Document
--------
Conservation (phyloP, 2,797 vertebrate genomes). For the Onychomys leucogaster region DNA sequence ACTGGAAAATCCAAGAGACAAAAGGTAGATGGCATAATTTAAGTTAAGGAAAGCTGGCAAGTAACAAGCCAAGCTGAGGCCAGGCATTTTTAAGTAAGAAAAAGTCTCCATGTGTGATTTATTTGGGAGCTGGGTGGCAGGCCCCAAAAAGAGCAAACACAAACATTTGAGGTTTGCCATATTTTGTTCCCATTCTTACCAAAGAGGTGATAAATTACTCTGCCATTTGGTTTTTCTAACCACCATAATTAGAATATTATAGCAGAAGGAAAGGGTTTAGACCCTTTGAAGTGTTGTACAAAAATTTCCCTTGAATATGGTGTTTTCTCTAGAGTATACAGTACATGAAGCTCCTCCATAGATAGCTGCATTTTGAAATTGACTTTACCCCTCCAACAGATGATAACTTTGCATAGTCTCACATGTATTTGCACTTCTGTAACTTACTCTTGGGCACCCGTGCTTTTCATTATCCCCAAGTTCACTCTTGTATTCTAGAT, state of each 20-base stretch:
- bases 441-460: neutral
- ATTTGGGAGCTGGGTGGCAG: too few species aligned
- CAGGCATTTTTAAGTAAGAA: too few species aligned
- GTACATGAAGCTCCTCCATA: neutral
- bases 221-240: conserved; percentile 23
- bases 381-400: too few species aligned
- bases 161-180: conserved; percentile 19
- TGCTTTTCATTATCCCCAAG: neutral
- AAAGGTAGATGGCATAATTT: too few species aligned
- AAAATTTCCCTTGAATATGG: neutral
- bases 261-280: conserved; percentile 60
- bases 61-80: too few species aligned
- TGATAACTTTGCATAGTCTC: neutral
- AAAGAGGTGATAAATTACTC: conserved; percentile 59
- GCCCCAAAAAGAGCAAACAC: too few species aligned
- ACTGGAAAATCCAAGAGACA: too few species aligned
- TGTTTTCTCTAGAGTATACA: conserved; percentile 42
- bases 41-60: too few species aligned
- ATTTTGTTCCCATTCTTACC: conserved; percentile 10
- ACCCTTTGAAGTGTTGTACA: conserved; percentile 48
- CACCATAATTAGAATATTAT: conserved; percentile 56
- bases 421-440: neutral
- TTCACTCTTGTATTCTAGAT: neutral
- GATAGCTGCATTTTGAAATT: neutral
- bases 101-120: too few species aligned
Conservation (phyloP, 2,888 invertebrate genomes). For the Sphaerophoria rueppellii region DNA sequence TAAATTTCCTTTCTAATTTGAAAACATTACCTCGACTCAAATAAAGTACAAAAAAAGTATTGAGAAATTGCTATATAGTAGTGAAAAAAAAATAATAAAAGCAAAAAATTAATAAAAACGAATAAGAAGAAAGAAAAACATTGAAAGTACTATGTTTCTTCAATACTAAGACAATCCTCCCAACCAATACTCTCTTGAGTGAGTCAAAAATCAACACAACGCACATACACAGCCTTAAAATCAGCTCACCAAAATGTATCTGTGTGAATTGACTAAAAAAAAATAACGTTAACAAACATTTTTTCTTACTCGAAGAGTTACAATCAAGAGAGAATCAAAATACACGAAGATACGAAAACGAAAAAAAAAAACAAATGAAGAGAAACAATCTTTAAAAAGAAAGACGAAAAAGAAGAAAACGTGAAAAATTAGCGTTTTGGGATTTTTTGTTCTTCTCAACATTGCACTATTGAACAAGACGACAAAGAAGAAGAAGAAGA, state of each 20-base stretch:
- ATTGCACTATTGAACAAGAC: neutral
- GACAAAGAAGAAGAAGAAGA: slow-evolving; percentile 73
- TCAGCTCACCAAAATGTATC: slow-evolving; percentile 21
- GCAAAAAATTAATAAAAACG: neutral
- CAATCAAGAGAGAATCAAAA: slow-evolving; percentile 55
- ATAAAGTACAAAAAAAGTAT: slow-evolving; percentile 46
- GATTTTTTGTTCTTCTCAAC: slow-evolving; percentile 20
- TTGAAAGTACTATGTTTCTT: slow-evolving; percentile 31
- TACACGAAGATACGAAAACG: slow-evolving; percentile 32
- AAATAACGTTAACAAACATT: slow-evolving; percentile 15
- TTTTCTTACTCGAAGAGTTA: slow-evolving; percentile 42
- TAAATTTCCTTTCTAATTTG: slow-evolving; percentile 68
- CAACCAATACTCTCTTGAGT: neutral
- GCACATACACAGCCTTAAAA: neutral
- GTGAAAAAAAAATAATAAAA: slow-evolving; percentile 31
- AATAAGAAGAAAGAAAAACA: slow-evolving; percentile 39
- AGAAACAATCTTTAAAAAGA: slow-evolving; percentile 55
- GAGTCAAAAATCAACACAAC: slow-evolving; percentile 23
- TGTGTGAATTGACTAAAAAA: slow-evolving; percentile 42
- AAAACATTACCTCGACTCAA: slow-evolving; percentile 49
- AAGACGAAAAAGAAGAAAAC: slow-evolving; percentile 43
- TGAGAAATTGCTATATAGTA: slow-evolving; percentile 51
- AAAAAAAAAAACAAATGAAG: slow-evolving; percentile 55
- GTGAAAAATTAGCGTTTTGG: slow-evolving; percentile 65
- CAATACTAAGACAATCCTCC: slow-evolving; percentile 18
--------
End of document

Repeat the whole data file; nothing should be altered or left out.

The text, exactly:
Conservation (phyloP, 2,797 vertebrate genomes). For the Onychomys leucogaster region DNA sequence ACTGGAAAATCCAAGAGACAAAAGGTAGATGGCATAATTTAAGTTAAGGAAAGCTGGCAAGTAACAAGCCAAGCTGAGGCCAGGCATTTTTAAGTAAGAAAAAGTCTCCATGTGTGATTTATTTGGGAGCTGGGTGGCAGGCCCCAAAAAGAGCAAACACAAACATTTGAGGTTTGCCATATTTTGTTCCCATTCTTACCAAAGAGGTGATAAATTACTCTGCCATTTGGTTTTTCTAACCACCATAATTAGAATATTATAGCAGAAGGAAAGGGTTTAGACCCTTTGAAGTGTTGTACAAAAATTTCCCTTGAATATGGTGTTTTCTCTAGAGTATACAGTACATGAAGCTCCTCCATAGATAGCTGCATTTTGAAATTGACTTTACCCCTCCAACAGATGATAACTTTGCATAGTCTCACATGTATTTGCACTTCTGTAACTTACTCTTGGGCACCCGTGCTTTTCATTATCCCCAAGTTCACTCTTGTATTCTAGAT, state of each 20-base stretch:
- bases 441-460: neutral
- ATTTGGGAGCTGGGTGGCAG: too few species aligned
- CAGGCATTTTTAAGTAAGAA: too few species aligned
- GTACATGAAGCTCCTCCATA: neutral
- bases 221-240: conserved; percentile 23
- bases 381-400: too few species aligned
- bases 161-180: conserved; percentile 19
- TGCTTTTCATTATCCCCAAG: neutral
- AAAGGTAGATGGCATAATTT: too few species aligned
- AAAATTTCCCTTGAATATGG: neutral
- bases 261-280: conserved; percentile 60
- bases 61-80: too few species aligned
- TGATAACTTTGCATAGTCTC: neutral
- AAAGAGGTGATAAATTACTC: conserved; percentile 59
- GCCCCAAAAAGAGCAAACAC: too few species aligned
- ACTGGAAAATCCAAGAGACA: too few species aligned
- TGTTTTCTCTAGAGTATACA: conserved; percentile 42
- bases 41-60: too few species aligned
- ATTTTGTTCCCATTCTTACC: conserved; percentile 10
- ACCCTTTGAAGTGTTGTACA: conserved; percentile 48
- CACCATAATTAGAATATTAT: conserved; percentile 56
- bases 421-440: neutral
- TTCACTCTTGTATTCTAGAT: neutral
- GATAGCTGCATTTTGAAATT: neutral
- bases 101-120: too few species aligned
Conservation (phyloP, 2,888 invertebrate genomes). For the Sphaerophoria rueppellii region DNA sequence TAAATTTCCTTTCTAATTTGAAAACATTACCTCGACTCAAATAAAGTACAAAAAAAGTATTGAGAAATTGCTATATAGTAGTGAAAAAAAAATAATAAAAGCAAAAAATTAATAAAAACGAATAAGAAGAAAGAAAAACATTGAAAGTACTATGTTTCTTCAATACTAAGACAATCCTCCCAACCAATACTCTCTTGAGTGAGTCAAAAATCAACACAACGCACATACACAGCCTTAAAATCAGCTCACCAAAATGTATCTGTGTGAATTGACTAAAAAAAAATAACGTTAACAAACATTTTTTCTTACTCGAAGAGTTACAATCAAGAGAGAATCAAAATACACGAAGATACGAAAACGAAAAAAAAAAACAAATGAAGAGAAACAATCTTTAAAAAGAAAGACGAAAAAGAAGAAAACGTGAAAAATTAGCGTTTTGGGATTTTTTGTTCTTCTCAACATTGCACTATTGAACAAGACGACAAAGAAGAAGAAGAAGA, state of each 20-base stretch:
- ATTGCACTATTGAACAAGAC: neutral
- GACAAAGAAGAAGAAGAAGA: slow-evolving; percentile 73
- TCAGCTCACCAAAATGTATC: slow-evolving; percentile 21
- GCAAAAAATTAATAAAAACG: neutral
- CAATCAAGAGAGAATCAAAA: slow-evolving; percentile 55
- ATAAAGTACAAAAAAAGTAT: slow-evolving; percentile 46
- GATTTTTTGTTCTTCTCAAC: slow-evolving; percentile 20
- TTGAAAGTACTATGTTTCTT: slow-evolving; percentile 31
- TACACGAAGATACGAAAACG: slow-evolving; percentile 32
- AAATAACGTTAACAAACATT: slow-evolving; percentile 15
- TTTTCTTACTCGAAGAGTTA: slow-evolving; percentile 42
- TAAATTTCCTTTCTAATTTG: slow-evolving; percentile 68
- CAACCAATACTCTCTTGAGT: neutral
- GCACATACACAGCCTTAAAA: neutral
- GTGAAAAAAAAATAATAAAA: slow-evolving; percentile 31
- AATAAGAAGAAAGAAAAACA: slow-evolving; percentile 39
- AGAAACAATCTTTAAAAAGA: slow-evolving; percentile 55
- GAGTCAAAAATCAACACAAC: slow-evolving; percentile 23
- TGTGTGAATTGACTAAAAAA: slow-evolving; percentile 42
- AAAACATTACCTCGACTCAA: slow-evolving; percentile 49
- AAGACGAAAAAGAAGAAAAC: slow-evolving; percentile 43
- TGAGAAATTGCTATATAGTA: slow-evolving; percentile 51
- AAAAAAAAAAACAAATGAAG: slow-evolving; percentile 55
- GTGAAAAATTAGCGTTTTGG: slow-evolving; percentile 65
- CAATACTAAGACAATCCTCC: slow-evolving; percentile 18